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  • Mrs. Holness, who delivered the keynote address at the launch held at the Terra Nova All-Suite Hotel in St. Andrew, said the document, titled ‘The Power of Choice – Reproductive Rights and the Demographic Transition’, emphasises the need for countries to recognise that the demographics of their populations are changing, and with that must come the appropriate responses.
  • “We must not just pay lip service to equality for women and girls, and at the same time, we must not allow our men and our boys to become marginalised and dysfunctional. We need all hands on deck to navigate the current change in the waters ahead… as we seek to create a society of choice where we can live, work, raise families, do business, then retire in style and comfort,” she added.
  • For his part, Director of the Planning Institute of Jamaica (PIOJ), which partnered with UNFPA on the Report, Dr. Wayne Henry, said the document reflects the fundamental link between fertility decision-making and the changes in the growth, size, structure, and distribution of populations.

Jamaica’s Champion for the Caribbean Woman-Caribbean Child (CARIWAC) Initiative, the Most Hon. Juliet Holness, has endorsed the United Nations Population Fund (UNFPA) 2018 State of the World Population Report, which was officially launched on Thursday (November 8).

Mrs. Holness, who delivered the keynote address at the launch held at the Terra Nova All-Suite Hotel in St. Andrew, said the document, titled ‘The Power of Choice – Reproductive Rights and the Demographic Transition’, emphasises the need for countries to recognise that the demographics of their populations are changing, and with that must come the appropriate responses.

“Our plans must be flexible, while our governments must be sensitive, forward-thinking and responsible. We must make sure that all systems and services work for our people, and ensure that they are empowered to make the best choices at all stages of their lives,” she added.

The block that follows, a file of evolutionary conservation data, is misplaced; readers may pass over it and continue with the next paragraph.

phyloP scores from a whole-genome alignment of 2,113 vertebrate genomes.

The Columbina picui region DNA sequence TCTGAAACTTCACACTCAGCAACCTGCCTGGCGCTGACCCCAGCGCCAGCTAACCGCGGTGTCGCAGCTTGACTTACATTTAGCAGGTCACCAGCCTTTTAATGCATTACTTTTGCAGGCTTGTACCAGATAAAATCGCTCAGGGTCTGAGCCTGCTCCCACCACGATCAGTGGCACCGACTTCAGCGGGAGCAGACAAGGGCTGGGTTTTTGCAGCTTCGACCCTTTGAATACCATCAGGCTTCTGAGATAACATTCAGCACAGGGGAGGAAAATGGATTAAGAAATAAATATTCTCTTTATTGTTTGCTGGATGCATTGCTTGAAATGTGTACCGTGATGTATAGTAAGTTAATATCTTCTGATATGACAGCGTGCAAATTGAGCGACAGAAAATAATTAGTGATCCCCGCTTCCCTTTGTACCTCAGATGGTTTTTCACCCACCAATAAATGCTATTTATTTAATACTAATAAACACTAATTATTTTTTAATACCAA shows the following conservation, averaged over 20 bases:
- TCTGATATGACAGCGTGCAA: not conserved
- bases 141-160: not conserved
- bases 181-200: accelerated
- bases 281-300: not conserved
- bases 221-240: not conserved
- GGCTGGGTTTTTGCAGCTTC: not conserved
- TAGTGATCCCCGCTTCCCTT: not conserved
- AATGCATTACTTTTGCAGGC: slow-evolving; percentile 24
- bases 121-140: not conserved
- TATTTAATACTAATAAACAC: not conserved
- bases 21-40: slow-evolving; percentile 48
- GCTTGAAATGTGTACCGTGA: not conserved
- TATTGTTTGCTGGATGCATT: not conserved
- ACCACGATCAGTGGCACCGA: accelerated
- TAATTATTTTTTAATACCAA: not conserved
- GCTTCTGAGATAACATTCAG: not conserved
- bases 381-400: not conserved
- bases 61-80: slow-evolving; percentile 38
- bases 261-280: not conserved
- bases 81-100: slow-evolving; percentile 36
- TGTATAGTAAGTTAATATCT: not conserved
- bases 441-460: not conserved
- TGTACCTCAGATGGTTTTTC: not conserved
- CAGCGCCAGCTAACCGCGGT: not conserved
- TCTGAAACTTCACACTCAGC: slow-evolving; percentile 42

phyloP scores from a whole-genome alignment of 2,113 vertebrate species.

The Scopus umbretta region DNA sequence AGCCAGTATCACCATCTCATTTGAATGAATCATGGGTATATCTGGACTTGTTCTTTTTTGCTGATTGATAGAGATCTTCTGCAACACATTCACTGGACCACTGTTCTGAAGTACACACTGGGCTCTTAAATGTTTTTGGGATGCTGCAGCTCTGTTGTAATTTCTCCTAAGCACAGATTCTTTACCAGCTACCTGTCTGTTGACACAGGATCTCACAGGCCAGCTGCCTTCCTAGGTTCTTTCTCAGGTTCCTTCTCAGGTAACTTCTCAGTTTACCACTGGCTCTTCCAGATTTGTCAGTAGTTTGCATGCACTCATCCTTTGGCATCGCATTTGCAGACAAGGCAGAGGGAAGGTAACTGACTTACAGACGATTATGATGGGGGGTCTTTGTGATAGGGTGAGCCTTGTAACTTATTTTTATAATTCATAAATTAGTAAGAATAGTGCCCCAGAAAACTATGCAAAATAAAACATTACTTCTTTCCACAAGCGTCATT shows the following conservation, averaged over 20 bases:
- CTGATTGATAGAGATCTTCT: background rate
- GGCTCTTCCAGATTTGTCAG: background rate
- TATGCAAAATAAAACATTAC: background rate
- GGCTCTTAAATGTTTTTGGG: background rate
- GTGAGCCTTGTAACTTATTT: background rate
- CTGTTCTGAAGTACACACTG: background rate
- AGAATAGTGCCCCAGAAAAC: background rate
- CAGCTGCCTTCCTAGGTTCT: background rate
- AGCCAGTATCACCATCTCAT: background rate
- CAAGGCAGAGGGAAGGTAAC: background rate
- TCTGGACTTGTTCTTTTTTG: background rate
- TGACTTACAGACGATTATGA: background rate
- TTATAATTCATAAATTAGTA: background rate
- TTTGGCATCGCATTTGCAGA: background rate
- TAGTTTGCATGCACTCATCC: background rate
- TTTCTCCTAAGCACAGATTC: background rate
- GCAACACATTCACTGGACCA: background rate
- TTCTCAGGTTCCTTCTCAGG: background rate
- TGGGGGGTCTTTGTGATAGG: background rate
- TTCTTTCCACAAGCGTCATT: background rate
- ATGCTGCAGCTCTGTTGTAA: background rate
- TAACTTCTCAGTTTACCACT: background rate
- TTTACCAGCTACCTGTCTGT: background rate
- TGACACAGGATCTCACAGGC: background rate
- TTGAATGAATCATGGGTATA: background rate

This, Mrs. Holness pointed out, relates to their sexual and reproductive health, among other dynamics.

She contended that “rapid changes” emerging in Jamaica’s population structure and the anticipated responses support the Report’s underlying theme that ‘choice changes all… choices bring change’.

“The result is that we have more senior citizens in our midst than ever before in our history. Secondly, we have a more professionalised population… including more women who are educated and who have exhibited the choice to place profession before procreation. Partners have sought to advance their careers… and delay childbearing for financial stability or education or career advancement,” she noted.

Meanwhile, Mrs. Holness said Jamaica must examine various pieces of legislation and policy documents to ensure that they are “flexible enough to move us to the times ahead”.

“We must not just pay lip service to equality for women and girls, and at the same time, we must not allow our men and our boys to become marginalised and dysfunctional. We need all hands on deck to navigate the current change in the waters ahead… as we seek to create a society of choice where we can live, work, raise families, do business, then retire in style and comfort,” she added.

For his part, Director of the Planning Institute of Jamaica (PIOJ), which partnered with UNFPA on the Report, Dr. Wayne Henry, said the document reflects the fundamental link between fertility decision-making and the changes in the growth, size, structure, and distribution of populations.